Whole-grain breads are healthier for humans to eat, so why not go "whole grain" for your horses, too? Of course, we mean feeding plain, whole grains like oats and corn to your horse instead of pelleted feeds, commercial grain mixes or grains that have been processed (cracked, rolled, crimped, steamed, popped or flaked).
Feeding your horse plain, whole grains makes sense if you consider the facts that:
• The cost is considerably lower than commercial grain mixes.
• Feeding whole grains allows you to inspect them for quality and contaminants, something it's not possible to do when they are coated with molasses or ground into a pellet.
• Unprocessed grains have their protective coating intact and will keep for much longer without molding or spoiling.
• Keeping grains whole preserves their most valuable, and fragile, nutrients such as B vitamins, essential fatty acids and vitamin E.
Commercial grain mixes also tout their value in terms of being balanced (vitamins and minerals) and fortified (higher levels of nutrients than whole grains). That's true, but you can do this yourself, too, without the worry of contamination and fewer concerns about mold contamination.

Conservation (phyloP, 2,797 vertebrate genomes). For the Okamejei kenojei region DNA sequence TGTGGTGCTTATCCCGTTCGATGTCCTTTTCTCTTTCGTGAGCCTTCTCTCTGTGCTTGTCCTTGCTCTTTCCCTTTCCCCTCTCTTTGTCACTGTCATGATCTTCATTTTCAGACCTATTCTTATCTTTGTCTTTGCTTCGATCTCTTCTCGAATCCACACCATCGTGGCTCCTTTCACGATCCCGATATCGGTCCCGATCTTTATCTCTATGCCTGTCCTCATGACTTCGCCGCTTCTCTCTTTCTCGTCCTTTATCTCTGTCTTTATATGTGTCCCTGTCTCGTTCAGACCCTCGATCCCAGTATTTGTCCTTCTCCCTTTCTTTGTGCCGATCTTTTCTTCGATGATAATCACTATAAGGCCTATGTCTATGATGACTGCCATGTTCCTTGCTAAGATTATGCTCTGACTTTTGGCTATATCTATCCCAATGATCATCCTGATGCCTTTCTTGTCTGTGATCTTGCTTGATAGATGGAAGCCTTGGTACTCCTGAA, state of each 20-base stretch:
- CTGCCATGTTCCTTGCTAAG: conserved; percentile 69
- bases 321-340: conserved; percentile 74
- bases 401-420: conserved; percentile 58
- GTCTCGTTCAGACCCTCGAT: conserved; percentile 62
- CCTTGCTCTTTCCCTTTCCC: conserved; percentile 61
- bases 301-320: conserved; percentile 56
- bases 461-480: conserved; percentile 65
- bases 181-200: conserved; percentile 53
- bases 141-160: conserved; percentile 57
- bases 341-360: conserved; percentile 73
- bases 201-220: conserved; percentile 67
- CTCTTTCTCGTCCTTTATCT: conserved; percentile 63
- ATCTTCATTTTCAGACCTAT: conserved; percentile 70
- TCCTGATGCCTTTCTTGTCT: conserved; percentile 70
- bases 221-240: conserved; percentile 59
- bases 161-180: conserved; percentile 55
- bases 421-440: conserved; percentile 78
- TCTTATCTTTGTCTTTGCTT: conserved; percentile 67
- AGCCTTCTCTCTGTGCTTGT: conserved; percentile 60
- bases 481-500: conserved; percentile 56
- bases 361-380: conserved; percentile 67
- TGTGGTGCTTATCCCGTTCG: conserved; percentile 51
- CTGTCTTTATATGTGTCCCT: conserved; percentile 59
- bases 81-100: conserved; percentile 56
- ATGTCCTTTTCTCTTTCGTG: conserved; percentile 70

The Merck Manual, the bible of basic medical and management advice for animals, contains recipes for equine grain mixes. We have one, too, a simple mix anyone can do with minimal fuss: This mix of 40% corn, 40% oats and 20% alfalfa pellets works well on all horses and really won't take you a lot of time to put together. This mix is 12+% protein and has a balanced major mineral profile.
For a boost in branched-chain amino acids for muscle support in high-performance horses, go with a blend of 10% split dried peas, 35% oats, 35% corn and 20% alfalfa pellets. Add two ounces of ground stabilized flaxseed per day, for omega-3 fatty acids, to round out the profile. You may also want to add a vitamin E and selenium supplement (or just vitamin E if in a selenium-adequate area), and a mineral mix that complements your hay.
Processed Grains Aren't All They're Cracked Up To Be
It's often said that processing of grains improves digestibility in the small intestine. This would be beneficial in preventing undigested starch from reaching the large bowel, where fermentation there could cause intestinal problems. However, processing does not significantly improve the small-intestinal digestibility of oats at all.
Cracking and/or crimping corn makes no significant difference either. Finely grinding corn doesn't improve digestibility in the small intestine, but it does make it more available to the organisms in the large bowel-the opposite effect of what we're trying to achieve.
High-heat processing (extrusion, popping and micronizing) does slightly improve small-intestinal digestibility. Micronizing does make barley more digestible, but the degree of improvement may be as low as 10% and simply isn't worth the cost.